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    How to Prune Small Trees and Shrubs during Summer Time

    Pruning is indispensable to the overall health of your trees and shrubs. It’s essential to eliminate decayed branches, promote new growth, improve shape, and enhance the yield of flowers and fruits. Nonetheless, knowing when to prune your plants is an essential part of good tree husbandry. In essence, choosing the right time for pruning depends on the species and purpose of your trimming.

    Though experts recommend winter-pruning, summer pruning has gained more and more traction with gardeners recently. And for good reason.

    Why Prune Your Trees and Shrubs During Summer Time?

    With small trees and shrubs fully-foliaged in summer, it’s easier for gardeners to gauge how much pruning a plant needs. Also, pruning during summer times is less likely to enhance new growth, a bonus in plant thinning. Nonetheless, summer-trimming should be done a month before the first sign of winter. Why? Acute cold can damage the plant at the point of cut.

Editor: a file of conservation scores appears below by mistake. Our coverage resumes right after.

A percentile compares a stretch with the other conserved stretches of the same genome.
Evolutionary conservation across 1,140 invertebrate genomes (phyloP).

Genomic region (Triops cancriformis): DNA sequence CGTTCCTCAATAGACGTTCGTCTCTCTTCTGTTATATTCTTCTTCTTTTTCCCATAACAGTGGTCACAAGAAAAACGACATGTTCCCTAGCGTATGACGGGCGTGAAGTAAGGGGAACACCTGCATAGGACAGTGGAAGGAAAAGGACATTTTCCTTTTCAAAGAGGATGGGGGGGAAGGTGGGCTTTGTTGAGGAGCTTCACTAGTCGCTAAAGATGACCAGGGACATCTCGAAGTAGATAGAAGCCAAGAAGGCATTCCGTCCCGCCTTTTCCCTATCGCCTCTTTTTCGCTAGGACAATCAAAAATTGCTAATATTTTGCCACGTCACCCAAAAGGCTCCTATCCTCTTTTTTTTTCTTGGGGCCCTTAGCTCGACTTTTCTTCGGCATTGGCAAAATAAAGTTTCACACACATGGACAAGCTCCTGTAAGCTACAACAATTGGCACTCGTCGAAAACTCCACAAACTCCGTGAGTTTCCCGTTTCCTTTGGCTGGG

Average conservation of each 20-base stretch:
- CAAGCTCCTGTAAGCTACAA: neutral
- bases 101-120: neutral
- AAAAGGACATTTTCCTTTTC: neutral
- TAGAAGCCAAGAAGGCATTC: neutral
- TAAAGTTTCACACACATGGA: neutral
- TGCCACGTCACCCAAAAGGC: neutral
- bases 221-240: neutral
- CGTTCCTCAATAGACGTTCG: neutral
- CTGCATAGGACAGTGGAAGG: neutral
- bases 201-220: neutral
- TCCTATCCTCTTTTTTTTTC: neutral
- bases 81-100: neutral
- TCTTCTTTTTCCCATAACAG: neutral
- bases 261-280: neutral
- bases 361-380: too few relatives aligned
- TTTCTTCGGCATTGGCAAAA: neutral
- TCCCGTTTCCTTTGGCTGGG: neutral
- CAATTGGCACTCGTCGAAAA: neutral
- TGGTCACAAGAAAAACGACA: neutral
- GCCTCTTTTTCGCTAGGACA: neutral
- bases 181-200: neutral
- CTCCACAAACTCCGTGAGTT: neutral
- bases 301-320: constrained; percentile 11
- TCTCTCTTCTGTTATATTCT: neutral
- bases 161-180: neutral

What to Know Before Pruning:

    Growth Buds

    Good tree husbandry calls for better understanding of the locations and role of growth buds.

    Terminal Bud: It promotes the growth of the shoot. It also produces hormones that deter the growth of other buds.

    Lateral Buds: They enhance sideways growth making the plant appear bushy. They tend of remain dormant until the effect of inhibiting hormones has faded. If you remove these buds, you encourage upward growth.

    Latent Buds: They are a “damage control” for the plant. If a branch is trimmed just above a dormant bud, it transforms into a new shoot. They are ideal for repairing damaged plants.

    Proper Cuts

    The secret to successful pruning lies in the way you make your cuts. For cuts above growth buds, angle it at approximately 45% with the highest point about 0.25 inches above the bud. Also, the lowest point should lie opposite the bud.

    Pruning Small Trees and Shrubs

    Step #1: Pinching

    An alternative to cutting, pinching entails removal of the terminal bud with our hand. Benefits? It inhibits elongation thus encourages bushy growth. Pinching is typical in pruning perennial and annual flowering shrubs.

    Step #2: Heading

    In heading, you cut further back on the terminal bud. If the lateral bud has developed a leaf, cut just above it. Typically done with a pruner, heading enhances the dense growth of your plants.

    Step #3: Shearing

    Usually aimed to create hedges, shearing doesn’t target growth buds. It should only be done on small-leaved bushes using hand-held pruners or electric shearers.

    Step #4: Thinning

    Perhaps the best pruning practice ideal for summer months. It eliminates many lateral buds, branches or even stems. The primary purpose of trimming is to reduce tree bulk without encouraging regrowth.


    Summer pruning requires lopping shears, pole pruners, pruning saws, hedge shears, and hand shears.